PAHOKEE, Fla. - On September 16, 1928 one of the deadliest storms in the nation's history swept through our area. 83 years later two survivors still have memories of the devastation it left to their community.
The 'Storm of 1928' hit Palm Beach, Broward, Okeechobee, Martin and Hendry Counties hard. It left at least 2,500 people dead and 1,600 of those are buried in a mass grave at the Port Mayaca Memorial.
Friday about 50 people, mainly senior citizens, came out to pay their respects to those who died.
Two people in the group were survivors; Ethel Williams and Pernell Green. The two of them said they were 3-years-old at the time.
"I just came to remember," Green said. "What was bad was I was too young to know what was going on. While they were dying I was playing in the water."
Green says his family was living in Belle Glade.
"Water was on the second floor coming in through the window and as the water came through the window I was patting it," he said.
The next day he was told the storm was gone, but the widespread devastation wasn't.
"My mother had to tow water from the lake in a bucket for us to drink," Williams said. "When you got back there was nothing on the ground nothing, but the old shacks we lived in."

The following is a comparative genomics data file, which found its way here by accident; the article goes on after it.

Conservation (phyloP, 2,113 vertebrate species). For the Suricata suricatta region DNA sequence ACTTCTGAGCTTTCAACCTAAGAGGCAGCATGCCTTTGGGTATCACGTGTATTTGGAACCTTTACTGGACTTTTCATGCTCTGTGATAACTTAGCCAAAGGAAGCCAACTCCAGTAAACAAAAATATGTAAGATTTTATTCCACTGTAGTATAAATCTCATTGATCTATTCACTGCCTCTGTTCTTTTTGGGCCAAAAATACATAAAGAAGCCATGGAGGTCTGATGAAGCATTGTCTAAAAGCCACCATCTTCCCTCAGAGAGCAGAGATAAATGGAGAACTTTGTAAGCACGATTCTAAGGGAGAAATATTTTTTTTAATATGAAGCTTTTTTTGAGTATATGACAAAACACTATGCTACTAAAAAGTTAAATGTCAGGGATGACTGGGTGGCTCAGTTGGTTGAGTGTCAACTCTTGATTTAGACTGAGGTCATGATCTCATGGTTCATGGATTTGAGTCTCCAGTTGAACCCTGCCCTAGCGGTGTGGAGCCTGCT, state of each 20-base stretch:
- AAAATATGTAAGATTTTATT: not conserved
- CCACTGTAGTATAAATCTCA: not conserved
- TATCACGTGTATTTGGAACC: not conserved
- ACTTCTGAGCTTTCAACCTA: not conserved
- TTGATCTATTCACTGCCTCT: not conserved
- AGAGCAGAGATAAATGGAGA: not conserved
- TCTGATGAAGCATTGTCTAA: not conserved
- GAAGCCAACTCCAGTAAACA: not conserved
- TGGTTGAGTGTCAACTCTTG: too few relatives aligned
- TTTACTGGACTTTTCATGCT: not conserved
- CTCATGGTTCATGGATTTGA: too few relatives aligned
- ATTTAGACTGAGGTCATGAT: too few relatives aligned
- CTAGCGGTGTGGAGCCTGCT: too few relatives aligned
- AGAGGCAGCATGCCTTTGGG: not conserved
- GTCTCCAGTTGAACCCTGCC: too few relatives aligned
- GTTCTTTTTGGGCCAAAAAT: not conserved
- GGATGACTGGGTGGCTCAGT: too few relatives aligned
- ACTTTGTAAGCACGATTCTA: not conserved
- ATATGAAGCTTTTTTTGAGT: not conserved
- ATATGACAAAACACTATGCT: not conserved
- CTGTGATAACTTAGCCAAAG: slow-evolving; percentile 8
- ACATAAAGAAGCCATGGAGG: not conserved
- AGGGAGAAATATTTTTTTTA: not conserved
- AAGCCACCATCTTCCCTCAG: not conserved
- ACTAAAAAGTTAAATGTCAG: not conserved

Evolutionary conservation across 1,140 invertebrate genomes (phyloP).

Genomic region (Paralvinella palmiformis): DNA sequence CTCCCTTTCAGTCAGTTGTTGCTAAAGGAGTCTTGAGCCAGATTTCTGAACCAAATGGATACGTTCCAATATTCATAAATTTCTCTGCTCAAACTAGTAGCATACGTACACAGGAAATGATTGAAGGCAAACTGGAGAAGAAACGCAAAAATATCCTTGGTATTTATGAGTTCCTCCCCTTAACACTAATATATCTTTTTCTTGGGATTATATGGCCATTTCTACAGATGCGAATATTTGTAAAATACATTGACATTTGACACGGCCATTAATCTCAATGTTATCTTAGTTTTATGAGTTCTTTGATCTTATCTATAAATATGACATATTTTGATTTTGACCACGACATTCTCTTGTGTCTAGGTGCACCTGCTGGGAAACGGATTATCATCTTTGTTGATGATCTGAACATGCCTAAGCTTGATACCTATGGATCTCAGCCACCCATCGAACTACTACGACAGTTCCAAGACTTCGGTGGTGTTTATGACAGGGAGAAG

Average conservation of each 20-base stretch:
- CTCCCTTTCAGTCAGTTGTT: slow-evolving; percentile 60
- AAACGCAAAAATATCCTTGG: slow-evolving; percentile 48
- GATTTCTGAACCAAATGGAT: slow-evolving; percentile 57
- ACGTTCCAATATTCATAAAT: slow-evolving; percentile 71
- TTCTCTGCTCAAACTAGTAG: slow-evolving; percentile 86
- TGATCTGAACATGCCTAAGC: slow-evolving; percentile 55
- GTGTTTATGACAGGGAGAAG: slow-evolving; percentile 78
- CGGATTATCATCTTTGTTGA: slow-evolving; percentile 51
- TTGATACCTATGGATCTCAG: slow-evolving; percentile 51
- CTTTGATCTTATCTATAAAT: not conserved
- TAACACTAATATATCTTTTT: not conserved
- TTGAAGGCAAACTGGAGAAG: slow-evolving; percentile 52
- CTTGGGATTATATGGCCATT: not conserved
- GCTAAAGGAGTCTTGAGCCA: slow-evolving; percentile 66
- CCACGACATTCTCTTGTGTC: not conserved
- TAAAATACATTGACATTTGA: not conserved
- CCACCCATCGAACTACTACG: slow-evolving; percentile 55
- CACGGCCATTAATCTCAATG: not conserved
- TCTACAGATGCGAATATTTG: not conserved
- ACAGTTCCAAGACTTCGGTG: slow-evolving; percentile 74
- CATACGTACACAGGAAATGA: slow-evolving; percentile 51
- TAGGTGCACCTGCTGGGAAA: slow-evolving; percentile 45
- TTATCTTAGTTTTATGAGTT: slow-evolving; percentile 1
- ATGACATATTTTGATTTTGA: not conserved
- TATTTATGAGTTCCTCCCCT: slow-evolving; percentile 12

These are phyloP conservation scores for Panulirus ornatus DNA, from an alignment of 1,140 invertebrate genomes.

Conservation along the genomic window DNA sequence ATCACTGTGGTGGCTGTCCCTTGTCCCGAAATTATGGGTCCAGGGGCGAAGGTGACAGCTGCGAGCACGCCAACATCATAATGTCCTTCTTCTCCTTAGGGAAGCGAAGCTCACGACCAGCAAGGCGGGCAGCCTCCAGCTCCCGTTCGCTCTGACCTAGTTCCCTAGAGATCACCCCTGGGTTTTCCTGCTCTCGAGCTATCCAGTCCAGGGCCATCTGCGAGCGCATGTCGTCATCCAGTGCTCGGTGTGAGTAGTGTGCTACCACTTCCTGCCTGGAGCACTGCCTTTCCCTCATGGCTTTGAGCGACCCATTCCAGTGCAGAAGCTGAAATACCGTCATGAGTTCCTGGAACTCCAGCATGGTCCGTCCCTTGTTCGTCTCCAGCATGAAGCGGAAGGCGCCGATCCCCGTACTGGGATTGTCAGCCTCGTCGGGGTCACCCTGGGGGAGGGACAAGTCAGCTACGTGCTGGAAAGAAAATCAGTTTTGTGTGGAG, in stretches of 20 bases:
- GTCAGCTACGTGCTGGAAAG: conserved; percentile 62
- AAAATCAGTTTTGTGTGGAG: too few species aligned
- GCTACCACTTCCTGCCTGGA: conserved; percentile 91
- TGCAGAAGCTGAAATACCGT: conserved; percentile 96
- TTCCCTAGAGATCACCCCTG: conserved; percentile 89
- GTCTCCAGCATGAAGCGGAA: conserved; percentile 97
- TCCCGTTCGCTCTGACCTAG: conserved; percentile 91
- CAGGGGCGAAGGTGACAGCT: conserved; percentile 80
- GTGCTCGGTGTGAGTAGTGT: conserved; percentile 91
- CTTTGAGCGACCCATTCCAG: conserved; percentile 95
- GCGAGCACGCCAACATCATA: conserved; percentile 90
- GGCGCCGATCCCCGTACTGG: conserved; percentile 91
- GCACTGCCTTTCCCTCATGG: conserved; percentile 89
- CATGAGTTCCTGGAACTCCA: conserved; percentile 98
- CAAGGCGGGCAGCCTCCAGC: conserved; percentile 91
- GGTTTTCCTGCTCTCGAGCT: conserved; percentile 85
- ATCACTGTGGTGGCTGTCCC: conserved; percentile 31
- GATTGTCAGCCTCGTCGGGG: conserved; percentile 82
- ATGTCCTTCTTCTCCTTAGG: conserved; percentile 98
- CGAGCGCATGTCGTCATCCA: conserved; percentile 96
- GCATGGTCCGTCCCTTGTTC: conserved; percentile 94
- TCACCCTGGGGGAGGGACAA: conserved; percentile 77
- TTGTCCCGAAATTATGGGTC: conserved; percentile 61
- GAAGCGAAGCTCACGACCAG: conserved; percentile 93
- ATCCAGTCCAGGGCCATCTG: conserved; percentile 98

The Wall of Remembrance that was displayed at the anniversary ceremony showed those shacks weren't really good shelter, especially when it rained.
"You could look up in the sun and see the sun rising a lot of days," Williams said.
Now, 83 years later, Williams and Green consider themselves lucky to still be able to see the sun rising and not through the top of their house either.
"It's a blessing for us to come together and commemorate the things that happened way back yonder," Williams added.
Especially because she said it really reminds you of how deadly storms can be.